Sets the timer slack in nanoseconds for PID 1,
which is inherited by all executed processes, unless
overridden individually, for example with the
TimerSlackNSec= setting in service units
(for details see
The timer slack controls the accuracy of wake-ups triggered by
system timers. See
for more information. Note that in contrast to most other time
span definitions this parameter takes an integer value in
nano-seconds if no unit is specified. The usual time units are
description as the value. If
name, the system manager will use unit names in status messages, instead of the
longer and more informative descriptions set with
Sets the default accuracy of timer units. This
controls the global default for the
AccuracySec= setting of timer units, see
AccuracySec= set in individual
units override the global default for the specific unit.
Defaults to 1min. Note that the accuracy of timer units is
also affected by the configured timer slack for PID 1, see
Configures the default timeouts for starting,
stopping and aborting of units, as well as the default time to sleep
between automatic restarts of units, as configured per-unit in
RestartSec= (for services, see
for details on the per-unit settings). Disabled by default, when
Type=oneshot is used.
For non-service units,
DefaultTimeoutStartSec= sets the default
DefaultTimeoutStopSec= default to
DefaultTimeoutAbortSec= is not set by default
so that all units fall back to
DefaultRestartSec= defaults to
Configure the default unit start rate
limiting, as configured per-service by
for details on the per-service settings.
DefaultStartLimitIntervalSec= defaults to
DefaultStartLimitBurst= defaults to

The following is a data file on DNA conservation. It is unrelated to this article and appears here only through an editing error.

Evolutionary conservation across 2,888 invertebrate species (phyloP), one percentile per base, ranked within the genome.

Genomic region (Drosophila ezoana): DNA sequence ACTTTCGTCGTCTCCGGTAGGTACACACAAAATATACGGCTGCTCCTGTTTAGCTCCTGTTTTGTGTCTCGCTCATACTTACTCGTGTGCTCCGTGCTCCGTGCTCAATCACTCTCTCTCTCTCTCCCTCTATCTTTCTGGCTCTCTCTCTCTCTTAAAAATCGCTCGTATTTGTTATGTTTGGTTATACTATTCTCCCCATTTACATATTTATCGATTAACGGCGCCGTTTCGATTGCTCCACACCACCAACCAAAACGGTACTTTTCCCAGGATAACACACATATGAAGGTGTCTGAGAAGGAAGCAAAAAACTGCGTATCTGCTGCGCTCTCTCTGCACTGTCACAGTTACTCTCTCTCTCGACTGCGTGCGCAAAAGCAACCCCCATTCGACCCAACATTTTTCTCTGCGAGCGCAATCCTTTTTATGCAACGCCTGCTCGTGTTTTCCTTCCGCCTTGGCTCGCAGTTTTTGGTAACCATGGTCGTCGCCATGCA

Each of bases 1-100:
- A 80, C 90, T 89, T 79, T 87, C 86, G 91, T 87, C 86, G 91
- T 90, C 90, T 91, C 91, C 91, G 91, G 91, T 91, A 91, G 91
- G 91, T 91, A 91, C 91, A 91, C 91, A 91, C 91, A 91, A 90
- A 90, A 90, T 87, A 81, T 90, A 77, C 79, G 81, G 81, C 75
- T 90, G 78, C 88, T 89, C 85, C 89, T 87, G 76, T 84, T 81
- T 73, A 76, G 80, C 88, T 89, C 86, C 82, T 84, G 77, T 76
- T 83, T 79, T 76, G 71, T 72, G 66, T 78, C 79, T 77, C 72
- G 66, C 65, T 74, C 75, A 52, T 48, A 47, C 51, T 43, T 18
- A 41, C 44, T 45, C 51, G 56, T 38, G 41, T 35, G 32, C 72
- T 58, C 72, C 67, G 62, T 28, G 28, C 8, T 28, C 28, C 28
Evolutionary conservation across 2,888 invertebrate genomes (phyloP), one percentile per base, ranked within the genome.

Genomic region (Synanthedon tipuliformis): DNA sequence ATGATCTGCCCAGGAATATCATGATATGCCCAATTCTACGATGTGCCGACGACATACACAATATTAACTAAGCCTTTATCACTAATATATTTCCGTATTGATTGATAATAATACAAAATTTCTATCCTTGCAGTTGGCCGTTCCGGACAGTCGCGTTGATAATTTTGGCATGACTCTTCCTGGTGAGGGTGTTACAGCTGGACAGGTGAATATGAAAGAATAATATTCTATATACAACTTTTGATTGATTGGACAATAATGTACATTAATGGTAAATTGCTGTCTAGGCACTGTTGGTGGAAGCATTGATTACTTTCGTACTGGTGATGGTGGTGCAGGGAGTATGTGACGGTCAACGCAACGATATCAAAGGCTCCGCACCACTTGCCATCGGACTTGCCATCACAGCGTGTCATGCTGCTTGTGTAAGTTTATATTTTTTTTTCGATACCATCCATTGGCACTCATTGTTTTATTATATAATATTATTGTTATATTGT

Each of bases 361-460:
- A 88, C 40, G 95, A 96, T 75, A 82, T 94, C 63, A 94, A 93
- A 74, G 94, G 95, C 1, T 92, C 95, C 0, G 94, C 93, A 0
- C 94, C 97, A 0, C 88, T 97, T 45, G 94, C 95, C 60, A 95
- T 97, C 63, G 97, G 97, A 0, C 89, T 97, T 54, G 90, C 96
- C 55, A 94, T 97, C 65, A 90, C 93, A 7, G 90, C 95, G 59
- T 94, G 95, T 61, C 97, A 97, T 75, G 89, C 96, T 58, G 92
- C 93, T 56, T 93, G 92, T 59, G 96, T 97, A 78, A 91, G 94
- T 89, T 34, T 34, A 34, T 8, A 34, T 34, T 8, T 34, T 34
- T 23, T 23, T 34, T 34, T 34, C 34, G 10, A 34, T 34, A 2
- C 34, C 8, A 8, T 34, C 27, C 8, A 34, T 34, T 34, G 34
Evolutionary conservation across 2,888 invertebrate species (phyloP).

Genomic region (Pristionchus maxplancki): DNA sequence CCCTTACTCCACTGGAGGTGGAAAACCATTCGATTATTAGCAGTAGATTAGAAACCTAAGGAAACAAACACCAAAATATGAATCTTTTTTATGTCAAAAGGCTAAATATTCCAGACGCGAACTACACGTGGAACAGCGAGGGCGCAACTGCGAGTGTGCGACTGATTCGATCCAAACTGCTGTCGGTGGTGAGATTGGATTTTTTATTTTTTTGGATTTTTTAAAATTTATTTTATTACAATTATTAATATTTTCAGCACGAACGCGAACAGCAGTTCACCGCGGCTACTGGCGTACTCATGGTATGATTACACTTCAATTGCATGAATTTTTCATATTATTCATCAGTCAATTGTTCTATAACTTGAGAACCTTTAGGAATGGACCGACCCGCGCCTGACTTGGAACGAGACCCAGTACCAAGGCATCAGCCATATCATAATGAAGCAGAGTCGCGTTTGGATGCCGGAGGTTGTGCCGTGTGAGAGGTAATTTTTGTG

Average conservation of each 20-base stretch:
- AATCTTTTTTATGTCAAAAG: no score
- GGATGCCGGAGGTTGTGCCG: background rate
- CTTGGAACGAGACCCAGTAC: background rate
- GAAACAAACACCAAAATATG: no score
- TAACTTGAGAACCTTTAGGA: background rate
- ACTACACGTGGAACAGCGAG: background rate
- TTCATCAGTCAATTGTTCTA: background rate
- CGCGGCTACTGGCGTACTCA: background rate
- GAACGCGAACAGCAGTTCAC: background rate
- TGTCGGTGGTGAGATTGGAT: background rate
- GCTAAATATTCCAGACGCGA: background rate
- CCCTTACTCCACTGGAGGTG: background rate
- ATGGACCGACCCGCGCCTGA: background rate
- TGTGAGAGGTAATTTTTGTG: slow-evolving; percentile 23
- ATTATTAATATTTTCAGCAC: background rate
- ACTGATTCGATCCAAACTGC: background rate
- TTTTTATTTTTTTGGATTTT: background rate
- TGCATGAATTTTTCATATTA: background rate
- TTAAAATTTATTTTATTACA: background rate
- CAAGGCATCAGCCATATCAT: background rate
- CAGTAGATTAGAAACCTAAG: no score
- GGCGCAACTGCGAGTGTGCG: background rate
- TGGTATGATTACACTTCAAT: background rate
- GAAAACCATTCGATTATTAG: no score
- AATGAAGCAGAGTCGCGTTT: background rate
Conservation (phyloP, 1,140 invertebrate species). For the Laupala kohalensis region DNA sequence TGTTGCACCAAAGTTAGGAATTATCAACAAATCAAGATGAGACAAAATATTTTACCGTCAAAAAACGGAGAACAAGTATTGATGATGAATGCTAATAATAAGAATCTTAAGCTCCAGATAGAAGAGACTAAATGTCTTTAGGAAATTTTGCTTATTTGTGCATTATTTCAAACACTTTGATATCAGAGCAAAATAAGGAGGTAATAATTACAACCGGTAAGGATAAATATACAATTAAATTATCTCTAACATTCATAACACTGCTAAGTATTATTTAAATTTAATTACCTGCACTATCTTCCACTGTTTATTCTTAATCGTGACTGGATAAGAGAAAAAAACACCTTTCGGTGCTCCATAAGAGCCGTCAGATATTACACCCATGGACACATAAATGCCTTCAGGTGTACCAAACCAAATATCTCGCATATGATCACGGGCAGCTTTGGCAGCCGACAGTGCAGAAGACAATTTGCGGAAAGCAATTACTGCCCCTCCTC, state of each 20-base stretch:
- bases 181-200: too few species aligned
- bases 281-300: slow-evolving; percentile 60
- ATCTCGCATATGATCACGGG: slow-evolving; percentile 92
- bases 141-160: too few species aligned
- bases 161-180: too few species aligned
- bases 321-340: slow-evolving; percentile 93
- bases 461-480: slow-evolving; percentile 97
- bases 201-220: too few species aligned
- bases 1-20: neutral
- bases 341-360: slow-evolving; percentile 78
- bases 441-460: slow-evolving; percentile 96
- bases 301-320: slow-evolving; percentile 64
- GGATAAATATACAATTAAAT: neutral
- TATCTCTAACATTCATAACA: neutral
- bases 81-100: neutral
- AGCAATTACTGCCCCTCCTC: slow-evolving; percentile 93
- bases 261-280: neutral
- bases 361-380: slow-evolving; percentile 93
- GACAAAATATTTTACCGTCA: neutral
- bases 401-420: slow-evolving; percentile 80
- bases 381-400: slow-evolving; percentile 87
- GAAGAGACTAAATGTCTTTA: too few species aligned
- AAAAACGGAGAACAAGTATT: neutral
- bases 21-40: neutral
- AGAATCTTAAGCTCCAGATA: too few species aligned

Sets manager environment variables passed to all executed processes. Takes a space-separated list of variable assignments. See environ(7) for details about environment variables.
DefaultEnvironment="VAR1=word1 word2" VAR2=word3 "VAR3=word 5 6"
Sets three variables
Configure the default resource accounting settings, as configured per-unit by
for details on the per-unit settings.
DefaultTasksAccounting= defaults to yes,
DefaultMemoryAccounting= to yes.
defaults to yes if enabling CPU accounting doesn't require the CPU controller to be enabled (Linux 4.15+ using the
unified hierarchy for resource control), otherwise it defaults to no. The other three settings default to no.
Configure the default value for the per-unit
TasksMax= setting. See
for details. This setting applies to all unit types that support resource control settings, with the exception
of slice units. Defaults to 15%, which equals 4915 with the kernel's defaults on the host, but might be smaller
in OS containers.
These settings control various default
resource limits for units. See
for details. The resource limit is possible to specify in two formats,
value to set soft and hard limits to the same value,
soft:hard to set both limits individually (e.g. DefaultLimitAS=4G:16G).
Use the string
configure no limit on a specific resource. The multiplicative
suffixes K (=1024), M (=1024*1024) and so on for G, T, P and E
may be used for resource limits measured in bytes
(e.g. DefaultLimitAS=16G). For the limits referring to time values,
the usual time units ms, s, min, h and so on may be used (see
for details). Note that if no time unit is specified for
DefaultLimitCPU= the default unit of seconds is
implied, while for
DefaultLimitRTTIME= the default
unit of microseconds is implied. Also, note that the effective
granularity of the limits might influence their
enforcement. For example, time limits specified for
DefaultLimitCPU= will be rounded up implicitly to
multiples of 1s. These settings may be overridden in individual units
using the corresponding LimitXXX= directives. Note that these resource
limits are only defaults for units, they are not applied to PID 1
Configure the default policy for reacting to processes being killed by the Linux
Out-Of-Memory (OOM) killer. This may be used to pick a global default for the per-unit
OOMPolicy= setting. See
for details. Note that this default is not used for services that have